Jesus is a master storyteller. He wasn’t like the Pharisees. When Jesus taught, he rarely quoted from the holy texts. He didn’t lay down law upon law and recite biblical knowledge to prove that the laws were sound. Jesus told stories, and talked to the people about matters that they could relate to. Yet, Jesus also taught with parables. He purposely talked to the people about matters that they could relate to, but perhaps not just yet. A parable needs to simmer, to stew and slowly open its own identity to the hearer, to each of them individually. Parable are things that come alongside the reality. They aren’t allegory. They aren’t meant to re-frame the meaning of the original thing or idea, they are meant to enhance it. The purpose of a parable is one of disclosure and discovery, enhanced understanding if you will, in its own time.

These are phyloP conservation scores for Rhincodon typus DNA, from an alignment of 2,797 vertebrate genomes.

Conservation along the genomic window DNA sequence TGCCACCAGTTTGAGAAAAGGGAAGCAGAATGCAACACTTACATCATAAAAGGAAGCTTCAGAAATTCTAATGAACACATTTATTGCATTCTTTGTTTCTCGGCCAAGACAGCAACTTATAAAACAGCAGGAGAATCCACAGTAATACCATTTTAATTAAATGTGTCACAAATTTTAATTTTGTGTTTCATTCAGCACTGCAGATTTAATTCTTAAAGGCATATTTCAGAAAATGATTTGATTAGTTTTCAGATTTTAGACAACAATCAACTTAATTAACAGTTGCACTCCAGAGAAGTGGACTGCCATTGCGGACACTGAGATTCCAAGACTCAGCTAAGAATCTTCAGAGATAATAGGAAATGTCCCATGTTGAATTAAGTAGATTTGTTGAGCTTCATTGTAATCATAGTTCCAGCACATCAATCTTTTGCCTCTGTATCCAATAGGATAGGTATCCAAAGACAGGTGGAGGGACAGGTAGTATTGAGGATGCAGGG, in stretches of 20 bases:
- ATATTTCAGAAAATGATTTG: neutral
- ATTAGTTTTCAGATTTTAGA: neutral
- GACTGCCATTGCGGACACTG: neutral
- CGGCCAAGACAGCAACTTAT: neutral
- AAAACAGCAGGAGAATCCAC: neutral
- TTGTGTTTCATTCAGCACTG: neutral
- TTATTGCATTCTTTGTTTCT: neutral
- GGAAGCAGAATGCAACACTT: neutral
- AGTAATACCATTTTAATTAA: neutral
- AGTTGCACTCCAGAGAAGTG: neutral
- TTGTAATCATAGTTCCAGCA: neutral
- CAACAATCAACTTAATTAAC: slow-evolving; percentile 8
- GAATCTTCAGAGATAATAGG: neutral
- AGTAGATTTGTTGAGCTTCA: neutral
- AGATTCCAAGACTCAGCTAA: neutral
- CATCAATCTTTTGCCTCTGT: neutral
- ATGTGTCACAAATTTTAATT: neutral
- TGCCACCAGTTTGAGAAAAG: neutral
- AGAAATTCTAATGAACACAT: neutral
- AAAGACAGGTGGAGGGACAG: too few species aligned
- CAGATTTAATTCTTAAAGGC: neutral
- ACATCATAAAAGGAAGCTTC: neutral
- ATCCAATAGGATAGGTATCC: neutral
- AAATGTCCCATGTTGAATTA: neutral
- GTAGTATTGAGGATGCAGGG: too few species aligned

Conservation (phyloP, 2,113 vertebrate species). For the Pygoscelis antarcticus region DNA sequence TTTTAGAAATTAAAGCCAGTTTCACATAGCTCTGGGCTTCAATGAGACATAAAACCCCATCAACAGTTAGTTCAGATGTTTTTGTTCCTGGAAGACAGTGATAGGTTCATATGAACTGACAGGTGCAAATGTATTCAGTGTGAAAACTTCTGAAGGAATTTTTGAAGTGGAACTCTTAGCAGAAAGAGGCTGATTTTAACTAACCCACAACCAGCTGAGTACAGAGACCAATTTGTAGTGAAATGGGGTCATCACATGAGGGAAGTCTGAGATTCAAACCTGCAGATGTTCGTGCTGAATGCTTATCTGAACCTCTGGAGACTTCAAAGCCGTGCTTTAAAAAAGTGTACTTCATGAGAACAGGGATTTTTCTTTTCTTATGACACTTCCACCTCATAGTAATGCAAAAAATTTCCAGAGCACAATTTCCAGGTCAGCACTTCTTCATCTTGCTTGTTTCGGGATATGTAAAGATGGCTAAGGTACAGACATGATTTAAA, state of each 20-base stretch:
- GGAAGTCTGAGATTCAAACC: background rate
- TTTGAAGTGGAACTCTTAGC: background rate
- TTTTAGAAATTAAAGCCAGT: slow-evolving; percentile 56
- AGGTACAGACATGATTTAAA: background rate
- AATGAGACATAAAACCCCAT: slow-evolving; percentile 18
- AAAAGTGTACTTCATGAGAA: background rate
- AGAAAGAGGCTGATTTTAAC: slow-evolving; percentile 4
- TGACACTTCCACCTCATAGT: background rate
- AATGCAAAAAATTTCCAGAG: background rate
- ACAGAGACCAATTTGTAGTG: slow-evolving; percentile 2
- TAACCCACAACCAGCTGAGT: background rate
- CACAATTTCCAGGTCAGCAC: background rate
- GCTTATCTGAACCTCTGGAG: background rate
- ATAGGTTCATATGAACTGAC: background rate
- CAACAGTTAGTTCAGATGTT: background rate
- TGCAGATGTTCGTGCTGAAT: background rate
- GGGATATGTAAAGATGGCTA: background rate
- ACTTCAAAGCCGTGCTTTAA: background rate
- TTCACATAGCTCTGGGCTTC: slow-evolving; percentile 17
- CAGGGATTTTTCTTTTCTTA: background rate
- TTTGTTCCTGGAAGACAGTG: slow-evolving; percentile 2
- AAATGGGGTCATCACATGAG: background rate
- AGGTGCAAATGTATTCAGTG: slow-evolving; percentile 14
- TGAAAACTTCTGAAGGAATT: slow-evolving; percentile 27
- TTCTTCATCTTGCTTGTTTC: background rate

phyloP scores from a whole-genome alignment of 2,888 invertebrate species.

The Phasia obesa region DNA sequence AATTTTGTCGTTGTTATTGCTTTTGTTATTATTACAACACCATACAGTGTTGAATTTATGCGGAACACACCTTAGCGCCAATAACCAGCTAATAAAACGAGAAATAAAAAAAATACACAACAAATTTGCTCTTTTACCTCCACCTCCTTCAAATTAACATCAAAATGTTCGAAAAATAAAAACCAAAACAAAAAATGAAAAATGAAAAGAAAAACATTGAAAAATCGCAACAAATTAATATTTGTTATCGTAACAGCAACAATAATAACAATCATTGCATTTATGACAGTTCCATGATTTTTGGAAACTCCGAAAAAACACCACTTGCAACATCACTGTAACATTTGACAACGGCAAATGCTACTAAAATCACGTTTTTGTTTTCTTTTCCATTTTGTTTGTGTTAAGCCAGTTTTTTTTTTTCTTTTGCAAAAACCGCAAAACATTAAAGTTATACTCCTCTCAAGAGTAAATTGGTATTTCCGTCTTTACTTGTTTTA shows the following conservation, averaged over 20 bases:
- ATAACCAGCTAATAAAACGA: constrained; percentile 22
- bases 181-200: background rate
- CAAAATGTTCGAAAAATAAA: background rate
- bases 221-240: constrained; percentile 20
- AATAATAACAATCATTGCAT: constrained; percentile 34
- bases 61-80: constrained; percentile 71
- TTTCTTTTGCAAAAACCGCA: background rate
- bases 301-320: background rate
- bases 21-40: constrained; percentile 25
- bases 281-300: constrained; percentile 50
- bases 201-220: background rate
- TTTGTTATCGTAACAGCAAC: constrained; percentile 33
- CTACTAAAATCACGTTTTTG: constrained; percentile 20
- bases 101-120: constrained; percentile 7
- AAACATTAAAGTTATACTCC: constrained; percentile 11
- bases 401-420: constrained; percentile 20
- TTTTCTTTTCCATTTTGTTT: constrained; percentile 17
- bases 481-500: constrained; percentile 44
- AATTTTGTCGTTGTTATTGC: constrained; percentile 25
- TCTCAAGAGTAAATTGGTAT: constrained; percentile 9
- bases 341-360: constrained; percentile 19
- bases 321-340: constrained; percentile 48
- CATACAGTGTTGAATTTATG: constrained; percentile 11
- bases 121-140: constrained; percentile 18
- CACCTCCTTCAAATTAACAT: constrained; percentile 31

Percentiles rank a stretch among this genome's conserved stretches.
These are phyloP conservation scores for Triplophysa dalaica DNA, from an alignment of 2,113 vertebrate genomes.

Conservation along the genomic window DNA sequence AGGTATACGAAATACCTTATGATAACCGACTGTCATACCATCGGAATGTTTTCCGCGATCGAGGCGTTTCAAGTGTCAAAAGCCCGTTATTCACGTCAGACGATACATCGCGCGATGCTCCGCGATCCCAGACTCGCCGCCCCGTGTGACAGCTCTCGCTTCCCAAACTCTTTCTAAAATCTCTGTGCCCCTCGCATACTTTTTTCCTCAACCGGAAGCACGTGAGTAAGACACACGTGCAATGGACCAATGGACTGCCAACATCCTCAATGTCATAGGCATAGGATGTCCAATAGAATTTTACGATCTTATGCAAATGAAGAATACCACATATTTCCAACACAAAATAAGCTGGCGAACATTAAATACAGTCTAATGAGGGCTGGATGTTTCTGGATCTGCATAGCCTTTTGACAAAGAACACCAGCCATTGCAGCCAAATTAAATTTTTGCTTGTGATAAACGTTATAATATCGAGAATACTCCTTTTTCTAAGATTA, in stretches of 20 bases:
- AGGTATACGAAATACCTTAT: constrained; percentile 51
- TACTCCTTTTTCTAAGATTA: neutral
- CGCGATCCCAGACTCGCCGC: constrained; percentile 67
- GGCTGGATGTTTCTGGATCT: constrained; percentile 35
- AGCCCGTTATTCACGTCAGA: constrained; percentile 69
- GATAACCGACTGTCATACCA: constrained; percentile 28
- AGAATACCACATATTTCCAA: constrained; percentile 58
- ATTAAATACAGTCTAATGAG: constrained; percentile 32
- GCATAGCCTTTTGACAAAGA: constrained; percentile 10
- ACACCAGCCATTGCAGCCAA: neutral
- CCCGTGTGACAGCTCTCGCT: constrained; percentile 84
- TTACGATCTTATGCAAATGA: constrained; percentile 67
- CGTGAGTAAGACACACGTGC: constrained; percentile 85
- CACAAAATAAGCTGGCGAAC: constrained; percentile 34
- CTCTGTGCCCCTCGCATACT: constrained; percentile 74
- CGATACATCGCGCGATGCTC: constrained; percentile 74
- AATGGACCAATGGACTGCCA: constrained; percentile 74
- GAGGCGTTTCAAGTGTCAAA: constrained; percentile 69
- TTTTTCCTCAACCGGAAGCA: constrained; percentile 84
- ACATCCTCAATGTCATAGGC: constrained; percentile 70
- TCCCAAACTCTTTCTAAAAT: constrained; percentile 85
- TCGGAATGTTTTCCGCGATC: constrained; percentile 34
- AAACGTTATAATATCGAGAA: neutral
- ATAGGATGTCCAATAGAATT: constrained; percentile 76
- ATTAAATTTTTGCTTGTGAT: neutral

Previous to today’s reading, Jesus, while speaking about parables and their purpose, says that lamps under bushels and beds cause fires. One must admit that this statement would be fairly obvious to the hearers at the time. A lamp, back then, was an open flame. Hiding a lamp under a bed is going to burn the bed down. The point of a lamp is not to be hidden, but to be seen and to give light. There are just certain things that are meant to be put in plain view. They are meant to be disclosed. Even the hiddenness of this gospel is meant to be exposed at some point. And Jesus is setting it up to stew, ruminate, disturb, and reveal itself in its own time. A parable takes time to sink in. It’s not something that you solve right at the beginning. And throughout Mark, Jesus will stop for a moment and ask the disciples, how is this all working out for you? Have you figured it out yet? Give it time.